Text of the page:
From the unfertilized egg to specialized organs in the adult, the polarization of cells and intracellular structures is a fundamental aspect of animal development. In multicellular tissues, planar cell polarity (PCP) has been extensively studied in epithelia in Drosophila, however, comparatively little is known about the roles of cell polarity in developing mesenchymal tissues in vertebrates such as cartilage and bone. Cartilages composed of polarized stacks of chondrocytes give rise to a polarized progression of endochondral ossification. These stacks form through coordinated intercalation elongation, and differentiation within a skeletal condensation. Previously, we have shown that two PCP signaling pathways, Fat-Dachsous and Wnt-Fz, are required for the polarized stacking and differentiation of chondrocytes in the developing zebrafish jaw. A prominent feature of these polarized stacks that is disrupted in Fat3- or Wnt5-deficient embryos is the position of the microtubule- organizing center within each cell, which marks the location of the primary cilium. This suggests that the primary cilium may serve some specific function(s) during the formation of cartilages. Studies from both mouse and chick further implicate PCP and primary cilia in determining cartilage polarity in long bones. Moreover, defects in Wnt-Fz and Fat-Dachsous signaling cause human diseases. WNT5A or ROR2 mutations cause Robinow syndrome and FAT4 mutations cause Van Maldergem syndrome, both of which include skeletal defects. Similarly, diseases caused by mutations in cilia genes, collectively termed ?ciliopathies,? often present with skeletal defects, primarily affecting the face. These and other data from both mouse and chick suggest that defects in cell polarity underlie skeletal abnormalities including those affecting the craniofacial skeleton. Our preliminary data suggest a role for Hedgehog (Hh) signaling and primary cilia in chondrocyte polarity and for polarity in the formation of ?growth zones? (GZs), which are equivalent to long bone growth plates, and form during endochondral ossification at the sites of polarity reversals. We hypothesize that PCP and primary cilia function together to polarize chondrocytes in developing cartilages to establish sites of endochondral growth and ossification.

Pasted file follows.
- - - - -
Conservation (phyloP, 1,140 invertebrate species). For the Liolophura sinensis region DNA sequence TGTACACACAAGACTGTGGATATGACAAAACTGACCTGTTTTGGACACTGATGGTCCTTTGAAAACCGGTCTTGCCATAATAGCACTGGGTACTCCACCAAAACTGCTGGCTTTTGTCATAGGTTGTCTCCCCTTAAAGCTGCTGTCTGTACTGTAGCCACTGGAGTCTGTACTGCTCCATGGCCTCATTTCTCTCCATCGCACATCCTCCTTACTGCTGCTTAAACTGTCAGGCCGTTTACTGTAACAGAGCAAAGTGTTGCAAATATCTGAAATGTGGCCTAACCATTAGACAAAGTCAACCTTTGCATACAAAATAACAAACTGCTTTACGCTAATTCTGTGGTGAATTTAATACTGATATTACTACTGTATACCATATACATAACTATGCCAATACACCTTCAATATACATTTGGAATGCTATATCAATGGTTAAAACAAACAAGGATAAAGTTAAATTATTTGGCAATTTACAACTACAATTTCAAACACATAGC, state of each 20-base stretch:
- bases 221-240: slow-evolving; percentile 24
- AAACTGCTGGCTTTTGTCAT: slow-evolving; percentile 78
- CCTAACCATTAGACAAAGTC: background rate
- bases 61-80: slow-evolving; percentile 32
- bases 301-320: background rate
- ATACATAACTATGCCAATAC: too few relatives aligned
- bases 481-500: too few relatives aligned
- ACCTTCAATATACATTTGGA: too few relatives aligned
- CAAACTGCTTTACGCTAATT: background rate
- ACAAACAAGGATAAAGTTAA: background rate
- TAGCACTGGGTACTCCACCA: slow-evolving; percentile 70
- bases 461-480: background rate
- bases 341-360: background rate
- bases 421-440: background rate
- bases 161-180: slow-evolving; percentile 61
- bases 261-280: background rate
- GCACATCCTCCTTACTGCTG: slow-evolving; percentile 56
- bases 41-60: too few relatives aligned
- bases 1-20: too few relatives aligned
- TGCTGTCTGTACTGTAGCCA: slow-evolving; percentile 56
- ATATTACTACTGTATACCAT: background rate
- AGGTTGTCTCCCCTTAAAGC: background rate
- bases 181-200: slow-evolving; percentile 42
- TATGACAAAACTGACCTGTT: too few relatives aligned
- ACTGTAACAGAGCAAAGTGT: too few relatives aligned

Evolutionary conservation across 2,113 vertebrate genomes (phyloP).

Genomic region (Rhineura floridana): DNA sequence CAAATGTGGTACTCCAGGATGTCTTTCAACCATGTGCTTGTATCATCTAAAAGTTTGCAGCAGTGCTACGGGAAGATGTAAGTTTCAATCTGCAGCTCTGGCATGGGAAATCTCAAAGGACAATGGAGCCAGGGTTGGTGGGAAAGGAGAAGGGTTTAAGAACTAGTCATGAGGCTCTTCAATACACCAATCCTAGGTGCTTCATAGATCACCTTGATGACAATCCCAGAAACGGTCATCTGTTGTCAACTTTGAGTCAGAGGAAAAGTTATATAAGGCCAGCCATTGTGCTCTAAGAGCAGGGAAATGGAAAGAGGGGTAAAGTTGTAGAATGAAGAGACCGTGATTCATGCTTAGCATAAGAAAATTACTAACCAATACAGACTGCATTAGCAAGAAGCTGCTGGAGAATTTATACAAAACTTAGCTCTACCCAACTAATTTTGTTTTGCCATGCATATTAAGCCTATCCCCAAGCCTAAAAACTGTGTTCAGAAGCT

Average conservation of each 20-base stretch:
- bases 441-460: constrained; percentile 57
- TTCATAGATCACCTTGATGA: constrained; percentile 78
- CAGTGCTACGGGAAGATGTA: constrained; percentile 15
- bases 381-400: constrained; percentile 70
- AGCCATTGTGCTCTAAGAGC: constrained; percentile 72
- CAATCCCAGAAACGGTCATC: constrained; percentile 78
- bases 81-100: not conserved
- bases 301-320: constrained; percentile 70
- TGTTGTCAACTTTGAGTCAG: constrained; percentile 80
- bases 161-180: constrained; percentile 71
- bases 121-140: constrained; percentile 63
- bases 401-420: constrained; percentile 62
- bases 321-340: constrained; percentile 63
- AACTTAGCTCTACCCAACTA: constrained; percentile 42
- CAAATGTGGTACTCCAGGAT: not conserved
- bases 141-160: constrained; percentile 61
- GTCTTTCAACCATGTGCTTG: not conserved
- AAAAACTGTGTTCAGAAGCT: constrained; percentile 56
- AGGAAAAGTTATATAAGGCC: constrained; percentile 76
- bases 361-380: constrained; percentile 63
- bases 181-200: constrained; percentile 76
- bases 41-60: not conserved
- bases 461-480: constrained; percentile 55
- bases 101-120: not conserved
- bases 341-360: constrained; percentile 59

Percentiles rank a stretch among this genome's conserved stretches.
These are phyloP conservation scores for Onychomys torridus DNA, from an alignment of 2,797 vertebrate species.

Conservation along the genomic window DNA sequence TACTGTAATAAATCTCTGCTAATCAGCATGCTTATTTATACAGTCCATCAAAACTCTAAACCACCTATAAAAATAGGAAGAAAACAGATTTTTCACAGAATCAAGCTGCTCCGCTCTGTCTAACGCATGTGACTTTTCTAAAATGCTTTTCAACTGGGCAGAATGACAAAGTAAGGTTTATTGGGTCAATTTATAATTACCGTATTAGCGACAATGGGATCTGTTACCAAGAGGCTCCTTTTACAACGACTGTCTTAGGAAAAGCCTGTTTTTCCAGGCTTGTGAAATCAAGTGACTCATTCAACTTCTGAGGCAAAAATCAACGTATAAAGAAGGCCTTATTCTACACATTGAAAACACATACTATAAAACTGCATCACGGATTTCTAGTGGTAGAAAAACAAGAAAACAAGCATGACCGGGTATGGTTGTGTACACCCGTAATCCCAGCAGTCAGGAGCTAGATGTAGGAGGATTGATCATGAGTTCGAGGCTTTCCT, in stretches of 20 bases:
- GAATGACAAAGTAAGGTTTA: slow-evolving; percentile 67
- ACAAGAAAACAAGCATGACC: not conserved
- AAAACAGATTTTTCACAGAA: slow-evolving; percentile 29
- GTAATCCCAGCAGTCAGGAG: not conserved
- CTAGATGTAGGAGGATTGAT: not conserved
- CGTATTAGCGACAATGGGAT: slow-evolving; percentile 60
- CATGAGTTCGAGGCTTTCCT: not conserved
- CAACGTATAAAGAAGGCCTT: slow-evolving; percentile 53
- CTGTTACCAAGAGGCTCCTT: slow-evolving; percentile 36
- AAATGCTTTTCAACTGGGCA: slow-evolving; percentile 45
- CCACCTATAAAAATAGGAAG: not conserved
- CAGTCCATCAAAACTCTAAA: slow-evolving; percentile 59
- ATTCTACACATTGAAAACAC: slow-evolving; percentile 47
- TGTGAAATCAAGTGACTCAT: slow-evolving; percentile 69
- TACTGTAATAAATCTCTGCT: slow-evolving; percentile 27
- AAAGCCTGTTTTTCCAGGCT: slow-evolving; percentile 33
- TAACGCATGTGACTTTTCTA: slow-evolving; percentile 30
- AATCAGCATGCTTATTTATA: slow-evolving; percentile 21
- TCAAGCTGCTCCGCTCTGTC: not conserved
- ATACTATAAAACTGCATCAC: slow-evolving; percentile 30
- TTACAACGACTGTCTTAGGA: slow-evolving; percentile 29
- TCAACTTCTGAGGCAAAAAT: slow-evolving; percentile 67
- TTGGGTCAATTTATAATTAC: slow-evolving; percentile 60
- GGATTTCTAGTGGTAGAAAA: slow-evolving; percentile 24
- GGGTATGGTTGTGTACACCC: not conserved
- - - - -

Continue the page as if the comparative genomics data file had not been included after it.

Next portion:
In Aim 1 we will test novel requirements for the primary cilium and Hh signaling in cartilage polarity in zebrafish by 1) analyzing Fat-PCP and Wnt-PCP signaling responses to disrupting cilia and Hh signaling, 2) creating genetic mosaics with cell transplantation using cilia-deficient bbs/ofd1 mutants and Hh signaling-defective animals to explore cell non-autonomous effects of cilia and Hh on cartilage patterning, and 3) determining roles for Wnt- and Fat-PCP downstream of primary cilia signaling.
In Aim 2 we will determine the roles of polarity in cartilage morphogenesis and GZ formation in zebrafish by 1) testing how cartilage polarity and primary cilia pattern GZs, 2) analyzing how polarity and primary cilia influence cartilage responses to Hh, and 3) studying potential cilia-independent roles for BBS9/OFD1 which may affect in cartilage polarity, including mitotic spindle pole orientation and cytokinesis in GZs.
Defects in cell polarity in developing cartilages may underlie human skeletal abnormalities including those of the craniofacial skeleton. Understanding the cellular basis for chondrocyte polarity during development may lead to a greater understanding of the underlying causes of craniofacial diseases and possibly inform future treatments and/or preventative measures.